Aviemore in Inverness-shire was chosen, mainly on the suggestion of the President, for the summer meeting held from 21 July to 4 August. Thirty members attended, many for both weeks, some for shorter periods. Part of the ground visited lay within the Cairngorm Nature Reserve. Mr J. Grant Roger, who was with us part of the time, will be glad to have lists with data of plants observed by members, for the Nature Conservancy’s archives. We were glad to have with us our member Mr Gillis Een, who, on a wet Sunday afternoon, very kindly entertained us with his colour slides of scenery and bryophytes from several lands and from the environs of Stockholm, his home district. It was expected that many new county records would be made, for several members had listed the possibilities for V.C.’s 94, 95 and 96, all of which came within our area, V.C. 95 being much closer than we had realized.
21 July. The first day’s work was around Lochan Eilean, Ord Ban and its outcrops of basic rock, and Cairn Loch Gamhna. Plants found included Lophozia longidens on old junipers, Sphenolobus minutus c.per., S. saxicolus (a new locality), Chandonanthus setiformis var. alpinus, Cynodontium bruntoni, C. polycarpum, C. gracilescens* sparingly, Tetraplodon mnioides, Ulota drummondii, Antitrichia curtipendula c.fr., Plagiothecium roeseanum, Hypnum cupressiforme var. resupinatum*, and Ditrichum cylindricum from undisturbed ground in an old stone working on Ord Ban, detected, needless to say, by Dr Jones.
[* = New v.c. record]
22 July. The visit to the Pass of Ryvoan was primarily to see Sphenolobus saxicolus, although it had been found the day before. It occurred amongst the tumbled boulders near the loch, with Lophozia floerkei, L.. hatcheri, L. attenuata, Anastrepta orcadensis and much Chandonanthus setiformis var. alpinus, which in fact proved locally abundant in many localities in the district. Other species seen included Douinia ovata, Calypogeia neesiana, Scapania gracilis (scarce), Cynodontium strumiferum, Dicranum spurium in an unusual habitat among rocks, Zygodon mougeotii c.fr., and Fontinalis squamosa c.fr. During the wet afternoon fine Ptilium crista-castrensis was seen in the pine woods by Loch Morlich. Mr Crundwell found Archidium alternifolium*, on the loch shore.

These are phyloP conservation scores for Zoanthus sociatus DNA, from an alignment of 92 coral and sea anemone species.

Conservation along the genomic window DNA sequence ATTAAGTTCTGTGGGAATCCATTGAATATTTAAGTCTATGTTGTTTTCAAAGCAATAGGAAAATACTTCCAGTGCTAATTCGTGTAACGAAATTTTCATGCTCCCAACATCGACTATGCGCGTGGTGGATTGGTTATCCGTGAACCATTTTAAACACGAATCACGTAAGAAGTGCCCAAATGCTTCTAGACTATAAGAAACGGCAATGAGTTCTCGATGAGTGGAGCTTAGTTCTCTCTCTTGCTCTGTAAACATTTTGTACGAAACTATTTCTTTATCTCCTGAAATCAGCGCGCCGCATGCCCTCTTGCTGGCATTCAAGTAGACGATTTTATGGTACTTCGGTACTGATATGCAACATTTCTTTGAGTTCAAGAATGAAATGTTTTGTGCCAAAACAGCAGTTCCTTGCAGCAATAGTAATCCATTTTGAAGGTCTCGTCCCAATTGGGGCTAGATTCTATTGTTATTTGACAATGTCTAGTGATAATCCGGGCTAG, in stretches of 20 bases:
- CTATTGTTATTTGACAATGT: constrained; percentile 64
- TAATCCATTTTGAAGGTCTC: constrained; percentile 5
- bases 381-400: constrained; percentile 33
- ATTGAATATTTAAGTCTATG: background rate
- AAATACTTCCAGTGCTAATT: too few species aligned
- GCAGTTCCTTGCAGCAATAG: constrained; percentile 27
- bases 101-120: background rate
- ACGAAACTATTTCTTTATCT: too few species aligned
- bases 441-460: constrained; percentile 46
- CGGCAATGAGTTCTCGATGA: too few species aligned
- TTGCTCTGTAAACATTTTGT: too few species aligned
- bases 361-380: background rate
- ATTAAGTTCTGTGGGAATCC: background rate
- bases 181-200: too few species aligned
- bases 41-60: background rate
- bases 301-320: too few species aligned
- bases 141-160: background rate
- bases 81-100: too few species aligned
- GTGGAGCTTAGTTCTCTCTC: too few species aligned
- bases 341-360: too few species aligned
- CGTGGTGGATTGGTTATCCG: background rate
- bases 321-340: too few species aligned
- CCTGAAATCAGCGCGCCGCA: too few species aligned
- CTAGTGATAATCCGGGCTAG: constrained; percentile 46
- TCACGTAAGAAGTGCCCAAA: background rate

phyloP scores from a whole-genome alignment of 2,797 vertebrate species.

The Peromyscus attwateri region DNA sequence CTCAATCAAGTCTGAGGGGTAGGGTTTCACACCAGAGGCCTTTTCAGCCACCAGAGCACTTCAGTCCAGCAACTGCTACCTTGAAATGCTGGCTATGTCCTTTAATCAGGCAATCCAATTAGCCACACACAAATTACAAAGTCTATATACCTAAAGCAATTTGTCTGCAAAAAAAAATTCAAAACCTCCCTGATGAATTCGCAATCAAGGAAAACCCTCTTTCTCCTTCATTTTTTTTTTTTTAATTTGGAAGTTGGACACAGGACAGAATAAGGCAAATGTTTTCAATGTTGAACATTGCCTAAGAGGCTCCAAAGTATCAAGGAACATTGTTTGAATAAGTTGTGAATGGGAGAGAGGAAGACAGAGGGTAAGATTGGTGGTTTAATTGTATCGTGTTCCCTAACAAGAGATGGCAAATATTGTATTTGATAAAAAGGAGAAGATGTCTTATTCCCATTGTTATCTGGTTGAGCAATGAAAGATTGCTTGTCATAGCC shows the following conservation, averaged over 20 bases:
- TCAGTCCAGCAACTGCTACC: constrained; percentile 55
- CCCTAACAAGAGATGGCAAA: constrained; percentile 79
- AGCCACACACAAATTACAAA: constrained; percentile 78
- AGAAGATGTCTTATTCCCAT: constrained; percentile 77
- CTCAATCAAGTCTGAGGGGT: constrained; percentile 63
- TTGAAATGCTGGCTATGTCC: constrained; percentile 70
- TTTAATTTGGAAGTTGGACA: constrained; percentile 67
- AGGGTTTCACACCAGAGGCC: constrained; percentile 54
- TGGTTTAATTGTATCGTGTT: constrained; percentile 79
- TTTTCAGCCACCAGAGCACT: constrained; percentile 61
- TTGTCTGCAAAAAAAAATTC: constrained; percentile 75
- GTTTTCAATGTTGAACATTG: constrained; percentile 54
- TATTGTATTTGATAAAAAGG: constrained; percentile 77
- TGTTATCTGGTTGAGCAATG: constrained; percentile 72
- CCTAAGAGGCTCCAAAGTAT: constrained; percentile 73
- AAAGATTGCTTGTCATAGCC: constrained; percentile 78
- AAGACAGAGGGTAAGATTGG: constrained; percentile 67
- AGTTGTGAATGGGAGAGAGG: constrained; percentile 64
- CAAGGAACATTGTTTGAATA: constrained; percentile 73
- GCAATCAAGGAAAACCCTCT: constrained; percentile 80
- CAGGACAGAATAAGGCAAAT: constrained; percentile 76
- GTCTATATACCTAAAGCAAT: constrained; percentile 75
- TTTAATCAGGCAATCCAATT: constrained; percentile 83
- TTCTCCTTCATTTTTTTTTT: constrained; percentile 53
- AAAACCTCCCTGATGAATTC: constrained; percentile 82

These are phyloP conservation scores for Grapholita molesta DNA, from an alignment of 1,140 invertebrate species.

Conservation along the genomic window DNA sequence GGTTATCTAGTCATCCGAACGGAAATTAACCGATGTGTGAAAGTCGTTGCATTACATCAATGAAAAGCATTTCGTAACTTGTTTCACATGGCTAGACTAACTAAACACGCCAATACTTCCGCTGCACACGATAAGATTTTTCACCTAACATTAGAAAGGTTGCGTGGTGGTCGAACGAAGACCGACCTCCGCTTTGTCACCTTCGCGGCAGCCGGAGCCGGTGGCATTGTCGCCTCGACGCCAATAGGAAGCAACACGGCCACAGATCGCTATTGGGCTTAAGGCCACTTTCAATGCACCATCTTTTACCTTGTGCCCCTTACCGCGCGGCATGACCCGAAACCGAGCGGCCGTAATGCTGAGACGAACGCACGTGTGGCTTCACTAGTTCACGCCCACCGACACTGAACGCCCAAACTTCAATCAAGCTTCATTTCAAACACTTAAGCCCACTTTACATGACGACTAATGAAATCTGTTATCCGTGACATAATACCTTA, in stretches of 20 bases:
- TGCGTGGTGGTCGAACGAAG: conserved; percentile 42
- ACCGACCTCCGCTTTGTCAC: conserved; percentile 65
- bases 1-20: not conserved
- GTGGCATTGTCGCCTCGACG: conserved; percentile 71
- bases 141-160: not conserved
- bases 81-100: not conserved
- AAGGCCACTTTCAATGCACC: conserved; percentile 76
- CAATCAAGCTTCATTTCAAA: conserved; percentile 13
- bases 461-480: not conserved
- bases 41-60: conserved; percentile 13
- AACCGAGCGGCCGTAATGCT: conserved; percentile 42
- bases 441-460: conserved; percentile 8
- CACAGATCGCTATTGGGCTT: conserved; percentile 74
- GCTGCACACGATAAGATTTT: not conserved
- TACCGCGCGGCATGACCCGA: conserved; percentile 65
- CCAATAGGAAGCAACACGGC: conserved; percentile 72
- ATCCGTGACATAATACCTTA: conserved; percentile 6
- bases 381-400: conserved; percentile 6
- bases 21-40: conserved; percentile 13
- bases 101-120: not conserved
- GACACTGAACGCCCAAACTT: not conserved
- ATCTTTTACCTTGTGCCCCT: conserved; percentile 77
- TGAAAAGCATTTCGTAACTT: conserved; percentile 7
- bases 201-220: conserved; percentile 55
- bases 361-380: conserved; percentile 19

23 July. The stony road up to Achlean on the right bank of the Feshie was taken, when we climbed up over Carn Ban Mor to work the crags at the head of Loch Einich. The rock is somewhat basic with a more varied flora than on the adjacent granite forming Sgoran Dubh. On Carn Ban Mor we noted Moerckia blyttii, Marsupella aquatica, Nardia compressa, Lophozia alpestris, Dicranum falcatum, D. starkei, Pohlia ludwigii, Philonotis seriata and Conostomum tetragonum. Rain hampered work on the crags, but we saw Anastrophyllum donianum, Jamesoniella carringtoni, Lepidozia pearsoni, Scapania nimbosa, S. ornithopodioides, Arctoa fulvella, Dicranodontium uncinatum abundantly, Tetraphis browniana* and Ctenidium molluscum var. condensatum. Several of these hepatics and also Dicranodontium uncinatum are widespread and locally abundant on the hills of the western highlands, becoming progressively scarcer eastwards. In the Cairngorm massif, however, there are several corries where the two Scapanias, Anastrophyllum donianum and sometimes Jamesoniella carringtoni occur. Anastrophyllum donianum is found as far east as Lochnagar, the Scapanias not as yet beyond Coire Etchachan.
24 July. An easy day was now taken on the low ground of Abernethy Forest. A stretch of boggy moorland near Wester Tulloch yielded Lophozia kunzeana, Dicranum spurium, Splachnum ampullaceum in beautiful fruit, Mnium affine, and in an adjacent woodland Dicranum montanum*, D. strictum, Orthotrichum speciosum, Drepanocladus fluitans* and Rhytidiadelphus triquetrus c.fr. Elsewhere in Abernethy Lophozia porphyroleuca, Cephalozia leucantha, Frullania fragilifolia, Sphagnum magellanicum, Orthotrichum striatum, O. Speciosum, which is widespread in the Spey valley, were seen. Near Loch Vaa (V.C. 95) there were noted Fossombronia dumortieri, Lophozia bicrenata, Ephemerum serratum and Pohlia bulbifera*.